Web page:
Hongkongers will feel the squeeze as mortgage rates gain momentum
Homeowners in Hong Kong, who use 60 per cent of their monthly income towards mortgage repayments, will see that figure rise to 70 per cent by the end of the year as banks raise their lending rates to match the Fed rates
The monthly mortgage repayment of homeowners in Hong Kong is expected to rise to 70 per cent of their monthly income by the end of this year – the highest level in nearly two decades – as mortgage rates kick upwards and home prices show no signs of abating, according to mReferral Mortgage Brokerage Services.
At present, the affordability ratio – monthly mortgage instalment to median salary income of families living in private flats – was 60 per cent, indicating that Hong Kong home prices were hardly affordable, said Sharmaine Lau Yuen-yuen, chief marketing officer at mReferral Mortgage Brokerage Services.
“As salaries are not likely to keep up with the growth in housing prices, the ratio could even approach 70 per cent by the end of the year,” she said.
The last time the ratio reached 70 per cent was back in July 1998.
Lau said that the price-to-income ratio, which is a good measure for buyers, showed that housing affordability had reached “alarming” levels for those trying to climb on the property ladder.
The ratio compares the official median income of families living in private flats in the first quarter this year – HK$39,600 to the mortgage repayment for a 500 square feet flat with a mortgage of 70 per cent of the flat’s value and repayment period of 20 years, which came in at HK$23,720 or nearly 60 per cent of monthly income.
Housing prices of used homes in Hong Kong rose for 25 straight months up to April, accumulating a price growth of 38.5 per cent, according to figures from the Rating and Valuation Department.
Prices of used homes last month stood at HK$13,216 per sq ft on average, up 14.7 per cent year on year, according to Land Registry records.
“Those preparing to buy flats, or would like to use mortgages of a high loan-to-value ratio, should be cautious, since the mortgage rate will definitely trend upwards,” Lau said.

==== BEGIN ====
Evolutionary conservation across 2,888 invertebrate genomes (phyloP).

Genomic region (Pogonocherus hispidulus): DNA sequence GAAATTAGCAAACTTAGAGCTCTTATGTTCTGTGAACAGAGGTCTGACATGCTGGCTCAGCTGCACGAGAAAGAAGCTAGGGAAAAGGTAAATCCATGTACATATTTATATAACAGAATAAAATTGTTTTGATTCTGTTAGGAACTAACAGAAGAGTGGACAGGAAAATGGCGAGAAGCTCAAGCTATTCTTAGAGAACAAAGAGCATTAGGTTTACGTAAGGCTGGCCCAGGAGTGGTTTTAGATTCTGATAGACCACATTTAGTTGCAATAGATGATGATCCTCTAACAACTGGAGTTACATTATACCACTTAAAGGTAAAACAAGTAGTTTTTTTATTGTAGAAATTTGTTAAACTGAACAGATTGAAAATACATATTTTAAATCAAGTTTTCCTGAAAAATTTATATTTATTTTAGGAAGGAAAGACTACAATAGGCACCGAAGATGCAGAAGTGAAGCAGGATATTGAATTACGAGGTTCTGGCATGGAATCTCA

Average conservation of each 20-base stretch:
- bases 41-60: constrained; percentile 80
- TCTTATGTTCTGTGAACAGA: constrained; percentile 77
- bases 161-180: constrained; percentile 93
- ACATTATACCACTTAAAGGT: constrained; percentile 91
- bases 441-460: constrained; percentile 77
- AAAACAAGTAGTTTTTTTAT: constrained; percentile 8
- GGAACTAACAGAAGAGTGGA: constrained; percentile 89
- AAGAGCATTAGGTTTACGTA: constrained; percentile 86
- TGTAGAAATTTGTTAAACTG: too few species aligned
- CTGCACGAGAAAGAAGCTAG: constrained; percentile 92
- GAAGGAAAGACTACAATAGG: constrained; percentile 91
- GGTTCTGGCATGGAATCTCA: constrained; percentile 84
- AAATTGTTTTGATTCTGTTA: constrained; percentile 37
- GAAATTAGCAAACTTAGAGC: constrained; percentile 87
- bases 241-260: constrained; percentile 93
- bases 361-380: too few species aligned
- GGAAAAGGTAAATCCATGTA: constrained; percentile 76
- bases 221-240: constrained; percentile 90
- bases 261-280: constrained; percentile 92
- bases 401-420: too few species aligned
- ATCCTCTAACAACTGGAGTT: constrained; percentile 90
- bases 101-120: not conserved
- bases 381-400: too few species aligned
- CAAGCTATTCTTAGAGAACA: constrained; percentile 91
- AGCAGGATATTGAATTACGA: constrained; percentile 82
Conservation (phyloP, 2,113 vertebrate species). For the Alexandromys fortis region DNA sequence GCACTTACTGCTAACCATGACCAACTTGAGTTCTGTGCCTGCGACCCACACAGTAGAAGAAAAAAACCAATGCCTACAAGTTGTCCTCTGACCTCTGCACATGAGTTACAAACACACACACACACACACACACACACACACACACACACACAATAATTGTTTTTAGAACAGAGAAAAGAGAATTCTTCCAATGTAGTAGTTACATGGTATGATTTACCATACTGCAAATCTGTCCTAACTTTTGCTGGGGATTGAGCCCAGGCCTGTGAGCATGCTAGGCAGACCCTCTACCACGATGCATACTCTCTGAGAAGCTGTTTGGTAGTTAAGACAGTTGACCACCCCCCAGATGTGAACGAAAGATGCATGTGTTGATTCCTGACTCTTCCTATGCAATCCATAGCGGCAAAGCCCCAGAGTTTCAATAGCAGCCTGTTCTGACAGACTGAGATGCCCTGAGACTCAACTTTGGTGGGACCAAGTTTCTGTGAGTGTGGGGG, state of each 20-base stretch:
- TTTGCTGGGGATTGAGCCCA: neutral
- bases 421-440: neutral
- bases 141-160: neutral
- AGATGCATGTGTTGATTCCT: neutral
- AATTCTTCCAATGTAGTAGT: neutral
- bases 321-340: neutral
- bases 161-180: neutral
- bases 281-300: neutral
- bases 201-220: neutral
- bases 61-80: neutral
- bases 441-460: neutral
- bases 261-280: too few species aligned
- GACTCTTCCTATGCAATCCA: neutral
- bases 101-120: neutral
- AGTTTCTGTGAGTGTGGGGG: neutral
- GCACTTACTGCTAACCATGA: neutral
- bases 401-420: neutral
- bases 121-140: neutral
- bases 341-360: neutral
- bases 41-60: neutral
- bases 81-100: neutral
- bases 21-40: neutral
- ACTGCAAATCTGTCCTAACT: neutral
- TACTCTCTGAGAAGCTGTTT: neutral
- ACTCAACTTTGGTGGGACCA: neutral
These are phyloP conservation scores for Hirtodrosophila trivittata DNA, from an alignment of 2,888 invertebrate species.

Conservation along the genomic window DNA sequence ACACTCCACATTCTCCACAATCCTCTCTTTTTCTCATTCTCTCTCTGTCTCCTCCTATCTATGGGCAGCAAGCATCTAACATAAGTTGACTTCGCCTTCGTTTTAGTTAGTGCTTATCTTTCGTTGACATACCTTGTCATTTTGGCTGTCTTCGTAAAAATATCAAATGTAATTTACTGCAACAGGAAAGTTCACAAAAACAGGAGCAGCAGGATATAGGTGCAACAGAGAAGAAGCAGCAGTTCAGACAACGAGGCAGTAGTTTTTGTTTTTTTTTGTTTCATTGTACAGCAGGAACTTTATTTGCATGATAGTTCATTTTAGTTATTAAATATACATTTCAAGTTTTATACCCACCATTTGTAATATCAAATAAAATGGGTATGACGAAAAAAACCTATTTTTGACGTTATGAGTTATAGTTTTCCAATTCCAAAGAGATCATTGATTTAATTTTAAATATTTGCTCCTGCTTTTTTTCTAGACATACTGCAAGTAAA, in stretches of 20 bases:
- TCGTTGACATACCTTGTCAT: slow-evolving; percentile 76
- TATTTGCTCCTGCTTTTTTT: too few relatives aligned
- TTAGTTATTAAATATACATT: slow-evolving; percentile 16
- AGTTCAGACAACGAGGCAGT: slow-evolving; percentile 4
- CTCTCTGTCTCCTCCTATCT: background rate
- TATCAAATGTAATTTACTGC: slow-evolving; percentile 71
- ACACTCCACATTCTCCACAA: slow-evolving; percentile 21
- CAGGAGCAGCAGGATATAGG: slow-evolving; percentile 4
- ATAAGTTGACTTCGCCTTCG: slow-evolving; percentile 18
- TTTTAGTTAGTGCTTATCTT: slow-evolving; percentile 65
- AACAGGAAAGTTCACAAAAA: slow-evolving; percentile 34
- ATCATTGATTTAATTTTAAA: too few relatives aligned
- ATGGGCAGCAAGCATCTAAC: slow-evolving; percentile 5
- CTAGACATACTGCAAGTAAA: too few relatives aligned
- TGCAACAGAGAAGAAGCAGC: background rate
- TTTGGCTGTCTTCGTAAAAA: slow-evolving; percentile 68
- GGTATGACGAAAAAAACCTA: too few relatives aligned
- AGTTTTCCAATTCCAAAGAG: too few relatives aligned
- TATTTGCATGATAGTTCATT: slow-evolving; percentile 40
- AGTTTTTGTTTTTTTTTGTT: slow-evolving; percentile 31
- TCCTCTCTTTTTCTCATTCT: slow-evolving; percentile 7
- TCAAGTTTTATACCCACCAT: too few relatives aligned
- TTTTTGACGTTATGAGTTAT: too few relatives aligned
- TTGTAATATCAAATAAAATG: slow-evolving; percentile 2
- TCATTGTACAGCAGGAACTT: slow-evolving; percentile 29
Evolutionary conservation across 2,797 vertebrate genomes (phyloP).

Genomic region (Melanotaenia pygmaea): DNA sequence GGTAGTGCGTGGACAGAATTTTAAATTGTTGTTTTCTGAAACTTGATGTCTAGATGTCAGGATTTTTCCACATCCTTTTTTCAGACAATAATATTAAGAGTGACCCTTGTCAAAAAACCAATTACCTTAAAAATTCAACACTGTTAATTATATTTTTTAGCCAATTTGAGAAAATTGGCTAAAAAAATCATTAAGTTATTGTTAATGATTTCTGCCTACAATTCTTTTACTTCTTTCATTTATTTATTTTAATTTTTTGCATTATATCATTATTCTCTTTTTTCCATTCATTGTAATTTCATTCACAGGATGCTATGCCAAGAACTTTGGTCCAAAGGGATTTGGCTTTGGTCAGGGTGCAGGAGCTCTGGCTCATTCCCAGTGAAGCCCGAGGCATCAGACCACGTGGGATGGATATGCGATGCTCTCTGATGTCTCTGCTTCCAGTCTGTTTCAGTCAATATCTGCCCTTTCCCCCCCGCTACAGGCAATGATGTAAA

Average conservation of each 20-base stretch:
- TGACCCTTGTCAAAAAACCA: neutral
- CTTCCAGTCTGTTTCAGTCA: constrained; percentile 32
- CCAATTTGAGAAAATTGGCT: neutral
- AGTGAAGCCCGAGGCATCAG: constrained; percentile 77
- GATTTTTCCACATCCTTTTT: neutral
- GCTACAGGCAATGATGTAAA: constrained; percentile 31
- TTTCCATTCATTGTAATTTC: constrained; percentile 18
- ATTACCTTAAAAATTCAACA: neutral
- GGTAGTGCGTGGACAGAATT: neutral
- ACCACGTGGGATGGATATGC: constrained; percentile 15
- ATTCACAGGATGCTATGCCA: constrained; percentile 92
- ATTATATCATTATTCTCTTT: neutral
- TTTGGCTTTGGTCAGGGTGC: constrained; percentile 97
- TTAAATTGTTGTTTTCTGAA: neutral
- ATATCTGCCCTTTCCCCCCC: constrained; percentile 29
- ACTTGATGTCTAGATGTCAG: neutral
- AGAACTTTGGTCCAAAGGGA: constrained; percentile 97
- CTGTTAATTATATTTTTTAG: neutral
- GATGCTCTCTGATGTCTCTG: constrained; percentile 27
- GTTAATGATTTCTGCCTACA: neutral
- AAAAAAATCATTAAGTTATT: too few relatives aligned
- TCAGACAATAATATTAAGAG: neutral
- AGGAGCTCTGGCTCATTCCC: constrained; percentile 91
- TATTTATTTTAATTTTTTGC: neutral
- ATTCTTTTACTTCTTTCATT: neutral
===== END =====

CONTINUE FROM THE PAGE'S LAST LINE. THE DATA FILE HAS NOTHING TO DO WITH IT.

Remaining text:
For every quarter-point increase in the mortgage rate, the yearly repayment will increase by HK$6,096 for a HK$4 million loan with a 30 year tenor, while the total interest cost would rise by HK$182,880, according to the brokerage.
The average loan size of residential mortgages was HK$4.3 million in April, according to the Hong Kong Monetary Authority.
Hong Kong’s mortgage rates are set in two ways, namely Hibor, or Hong Kong interbank offered rate, plus a percentage (1.24 per cent currently), or prime rate minus a percentage (3 per cent currently). The prime rate varies from bank to bank.
The recent uptrend in Hibor, which rose to a 10-year high of about 1.58 per cent on Wednesday, has led HSBC to stop offering fixed-rate mortgage plans as it comes under cost pressure, as homebuyers have been recently seen shifting their preferences from floating rates to fixed rates.
She said cost pressures and capital outflows will cause local banks to “definitely” increase the prime rate, which has remained unchanged for 12 years, in the second half of the year.
OCBC Wing Hang has already moved from prime-3.1 per cent to prime-3 per cent, which in effect means that the bank’s mortgage rates have gone up.
The Hong Kong Monetary Authority raised the city’s base lending rate by 25 basis points on Thursday morning, in lockstep with the US Federal Reserve’s decision, to maintain stability in the local currency.
The gap in the cost of funds between the US and Hong Kong, which could increase to 1.75 per cent after Thursday’s rise, has led to capital outflows, causing Hong Kong’s currency rate to deteriorate for months, prompting multiple interventions from the HKMA to defend the currency peg.
As for the effect on housing prices, Raymond Cheng, a property analyst at CGS-CIMB Securities, said the interest rate increases might “ease the price hike”, with the extent “quite depending on comments from the Federal Reserve and liquidity of Hong Kong’s banking system”.
“Anyway, any rate hike will have a negative impact on the property market but [it is] just a matter of how serious it can be.”